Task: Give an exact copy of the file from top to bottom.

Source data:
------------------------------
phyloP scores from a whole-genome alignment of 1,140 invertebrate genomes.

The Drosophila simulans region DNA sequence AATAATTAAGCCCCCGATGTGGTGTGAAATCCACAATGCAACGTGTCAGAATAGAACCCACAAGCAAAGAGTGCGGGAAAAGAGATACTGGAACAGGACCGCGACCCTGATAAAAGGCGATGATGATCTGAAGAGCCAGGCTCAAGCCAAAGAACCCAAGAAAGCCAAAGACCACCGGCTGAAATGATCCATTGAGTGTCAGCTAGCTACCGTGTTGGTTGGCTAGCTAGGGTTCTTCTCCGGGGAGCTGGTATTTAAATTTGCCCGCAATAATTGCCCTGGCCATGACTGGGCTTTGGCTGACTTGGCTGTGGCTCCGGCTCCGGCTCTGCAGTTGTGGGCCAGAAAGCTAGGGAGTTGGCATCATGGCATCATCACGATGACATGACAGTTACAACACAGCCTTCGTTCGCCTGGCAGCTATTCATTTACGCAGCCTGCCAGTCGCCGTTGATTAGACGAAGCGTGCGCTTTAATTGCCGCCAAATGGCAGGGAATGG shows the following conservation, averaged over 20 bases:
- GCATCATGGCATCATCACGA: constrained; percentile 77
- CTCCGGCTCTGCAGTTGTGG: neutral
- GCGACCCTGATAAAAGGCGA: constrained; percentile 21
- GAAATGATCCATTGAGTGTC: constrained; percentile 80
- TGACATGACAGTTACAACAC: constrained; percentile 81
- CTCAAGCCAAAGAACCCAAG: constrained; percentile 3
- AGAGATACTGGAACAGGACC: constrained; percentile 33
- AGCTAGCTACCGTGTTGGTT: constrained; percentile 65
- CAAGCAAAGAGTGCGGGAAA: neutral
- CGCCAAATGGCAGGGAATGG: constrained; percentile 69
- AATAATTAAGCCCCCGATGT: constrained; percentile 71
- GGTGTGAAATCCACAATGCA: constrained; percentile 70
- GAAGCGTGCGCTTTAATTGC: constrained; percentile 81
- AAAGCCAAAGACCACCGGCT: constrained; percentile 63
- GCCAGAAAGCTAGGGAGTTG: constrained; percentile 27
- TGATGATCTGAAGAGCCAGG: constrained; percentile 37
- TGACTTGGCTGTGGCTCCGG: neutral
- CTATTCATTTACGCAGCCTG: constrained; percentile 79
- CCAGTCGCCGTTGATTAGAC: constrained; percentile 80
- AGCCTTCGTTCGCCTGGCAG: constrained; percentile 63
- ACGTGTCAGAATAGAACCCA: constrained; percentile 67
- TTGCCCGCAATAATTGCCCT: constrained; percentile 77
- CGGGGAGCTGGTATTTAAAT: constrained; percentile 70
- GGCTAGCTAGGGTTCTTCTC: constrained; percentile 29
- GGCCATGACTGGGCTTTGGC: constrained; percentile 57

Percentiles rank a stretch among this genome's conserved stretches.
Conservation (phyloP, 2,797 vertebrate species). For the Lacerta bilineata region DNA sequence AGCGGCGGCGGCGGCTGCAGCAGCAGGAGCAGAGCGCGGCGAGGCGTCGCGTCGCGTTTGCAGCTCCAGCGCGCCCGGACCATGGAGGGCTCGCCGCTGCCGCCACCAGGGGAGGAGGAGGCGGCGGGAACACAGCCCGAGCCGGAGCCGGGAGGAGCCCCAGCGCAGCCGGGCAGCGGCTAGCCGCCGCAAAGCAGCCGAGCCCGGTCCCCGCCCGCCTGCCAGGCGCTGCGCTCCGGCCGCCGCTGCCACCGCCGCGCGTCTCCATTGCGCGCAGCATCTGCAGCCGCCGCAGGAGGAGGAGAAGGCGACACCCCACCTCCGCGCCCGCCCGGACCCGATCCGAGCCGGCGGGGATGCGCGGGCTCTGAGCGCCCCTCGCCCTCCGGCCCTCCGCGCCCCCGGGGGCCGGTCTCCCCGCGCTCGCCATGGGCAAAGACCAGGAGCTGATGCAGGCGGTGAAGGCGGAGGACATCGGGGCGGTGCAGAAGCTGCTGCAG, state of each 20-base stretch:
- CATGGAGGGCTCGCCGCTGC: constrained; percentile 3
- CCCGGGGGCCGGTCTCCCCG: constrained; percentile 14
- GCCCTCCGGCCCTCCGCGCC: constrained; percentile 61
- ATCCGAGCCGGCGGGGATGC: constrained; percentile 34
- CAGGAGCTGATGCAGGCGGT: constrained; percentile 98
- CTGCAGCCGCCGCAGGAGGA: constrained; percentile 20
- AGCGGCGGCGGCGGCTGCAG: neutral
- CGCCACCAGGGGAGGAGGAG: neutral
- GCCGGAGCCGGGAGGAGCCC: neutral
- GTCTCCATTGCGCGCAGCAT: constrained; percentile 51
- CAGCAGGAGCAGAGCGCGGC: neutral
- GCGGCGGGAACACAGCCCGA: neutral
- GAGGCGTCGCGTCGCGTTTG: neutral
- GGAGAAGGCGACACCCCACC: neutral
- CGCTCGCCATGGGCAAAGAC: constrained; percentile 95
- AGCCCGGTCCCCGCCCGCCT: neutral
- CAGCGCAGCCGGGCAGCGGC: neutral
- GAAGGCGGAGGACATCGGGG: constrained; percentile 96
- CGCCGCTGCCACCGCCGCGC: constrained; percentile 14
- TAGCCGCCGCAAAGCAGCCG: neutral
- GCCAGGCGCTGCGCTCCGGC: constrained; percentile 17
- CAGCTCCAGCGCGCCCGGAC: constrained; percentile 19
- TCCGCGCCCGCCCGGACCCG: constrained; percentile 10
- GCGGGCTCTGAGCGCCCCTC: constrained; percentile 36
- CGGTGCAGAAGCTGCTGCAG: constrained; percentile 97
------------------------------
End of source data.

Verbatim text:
phyloP scores from a whole-genome alignment of 1,140 invertebrate genomes.

The Drosophila simulans region DNA sequence AATAATTAAGCCCCCGATGTGGTGTGAAATCCACAATGCAACGTGTCAGAATAGAACCCACAAGCAAAGAGTGCGGGAAAAGAGATACTGGAACAGGACCGCGACCCTGATAAAAGGCGATGATGATCTGAAGAGCCAGGCTCAAGCCAAAGAACCCAAGAAAGCCAAAGACCACCGGCTGAAATGATCCATTGAGTGTCAGCTAGCTACCGTGTTGGTTGGCTAGCTAGGGTTCTTCTCCGGGGAGCTGGTATTTAAATTTGCCCGCAATAATTGCCCTGGCCATGACTGGGCTTTGGCTGACTTGGCTGTGGCTCCGGCTCCGGCTCTGCAGTTGTGGGCCAGAAAGCTAGGGAGTTGGCATCATGGCATCATCACGATGACATGACAGTTACAACACAGCCTTCGTTCGCCTGGCAGCTATTCATTTACGCAGCCTGCCAGTCGCCGTTGATTAGACGAAGCGTGCGCTTTAATTGCCGCCAAATGGCAGGGAATGG shows the following conservation, averaged over 20 bases:
- GCATCATGGCATCATCACGA: constrained; percentile 77
- CTCCGGCTCTGCAGTTGTGG: neutral
- GCGACCCTGATAAAAGGCGA: constrained; percentile 21
- GAAATGATCCATTGAGTGTC: constrained; percentile 80
- TGACATGACAGTTACAACAC: constrained; percentile 81
- CTCAAGCCAAAGAACCCAAG: constrained; percentile 3
- AGAGATACTGGAACAGGACC: constrained; percentile 33
- AGCTAGCTACCGTGTTGGTT: constrained; percentile 65
- CAAGCAAAGAGTGCGGGAAA: neutral
- CGCCAAATGGCAGGGAATGG: constrained; percentile 69
- AATAATTAAGCCCCCGATGT: constrained; percentile 71
- GGTGTGAAATCCACAATGCA: constrained; percentile 70
- GAAGCGTGCGCTTTAATTGC: constrained; percentile 81
- AAAGCCAAAGACCACCGGCT: constrained; percentile 63
- GCCAGAAAGCTAGGGAGTTG: constrained; percentile 27
- TGATGATCTGAAGAGCCAGG: constrained; percentile 37
- TGACTTGGCTGTGGCTCCGG: neutral
- CTATTCATTTACGCAGCCTG: constrained; percentile 79
- CCAGTCGCCGTTGATTAGAC: constrained; percentile 80
- AGCCTTCGTTCGCCTGGCAG: constrained; percentile 63
- ACGTGTCAGAATAGAACCCA: constrained; percentile 67
- TTGCCCGCAATAATTGCCCT: constrained; percentile 77
- CGGGGAGCTGGTATTTAAAT: constrained; percentile 70
- GGCTAGCTAGGGTTCTTCTC: constrained; percentile 29
- GGCCATGACTGGGCTTTGGC: constrained; percentile 57

Percentiles rank a stretch among this genome's conserved stretches.
Conservation (phyloP, 2,797 vertebrate species). For the Lacerta bilineata region DNA sequence AGCGGCGGCGGCGGCTGCAGCAGCAGGAGCAGAGCGCGGCGAGGCGTCGCGTCGCGTTTGCAGCTCCAGCGCGCCCGGACCATGGAGGGCTCGCCGCTGCCGCCACCAGGGGAGGAGGAGGCGGCGGGAACACAGCCCGAGCCGGAGCCGGGAGGAGCCCCAGCGCAGCCGGGCAGCGGCTAGCCGCCGCAAAGCAGCCGAGCCCGGTCCCCGCCCGCCTGCCAGGCGCTGCGCTCCGGCCGCCGCTGCCACCGCCGCGCGTCTCCATTGCGCGCAGCATCTGCAGCCGCCGCAGGAGGAGGAGAAGGCGACACCCCACCTCCGCGCCCGCCCGGACCCGATCCGAGCCGGCGGGGATGCGCGGGCTCTGAGCGCCCCTCGCCCTCCGGCCCTCCGCGCCCCCGGGGGCCGGTCTCCCCGCGCTCGCCATGGGCAAAGACCAGGAGCTGATGCAGGCGGTGAAGGCGGAGGACATCGGGGCGGTGCAGAAGCTGCTGCAG, state of each 20-base stretch:
- CATGGAGGGCTCGCCGCTGC: constrained; percentile 3
- CCCGGGGGCCGGTCTCCCCG: constrained; percentile 14
- GCCCTCCGGCCCTCCGCGCC: constrained; percentile 61
- ATCCGAGCCGGCGGGGATGC: constrained; percentile 34
- CAGGAGCTGATGCAGGCGGT: constrained; percentile 98
- CTGCAGCCGCCGCAGGAGGA: constrained; percentile 20
- AGCGGCGGCGGCGGCTGCAG: neutral
- CGCCACCAGGGGAGGAGGAG: neutral
- GCCGGAGCCGGGAGGAGCCC: neutral
- GTCTCCATTGCGCGCAGCAT: constrained; percentile 51
- CAGCAGGAGCAGAGCGCGGC: neutral
- GCGGCGGGAACACAGCCCGA: neutral
- GAGGCGTCGCGTCGCGTTTG: neutral
- GGAGAAGGCGACACCCCACC: neutral
- CGCTCGCCATGGGCAAAGAC: constrained; percentile 95
- AGCCCGGTCCCCGCCCGCCT: neutral
- CAGCGCAGCCGGGCAGCGGC: neutral
- GAAGGCGGAGGACATCGGGG: constrained; percentile 96
- CGCCGCTGCCACCGCCGCGC: constrained; percentile 14
- TAGCCGCCGCAAAGCAGCCG: neutral
- GCCAGGCGCTGCGCTCCGGC: constrained; percentile 17
- CAGCTCCAGCGCGCCCGGAC: constrained; percentile 19
- TCCGCGCCCGCCCGGACCCG: constrained; percentile 10
- GCGGGCTCTGAGCGCCCCTC: constrained; percentile 36
- CGGTGCAGAAGCTGCTGCAG: constrained; percentile 97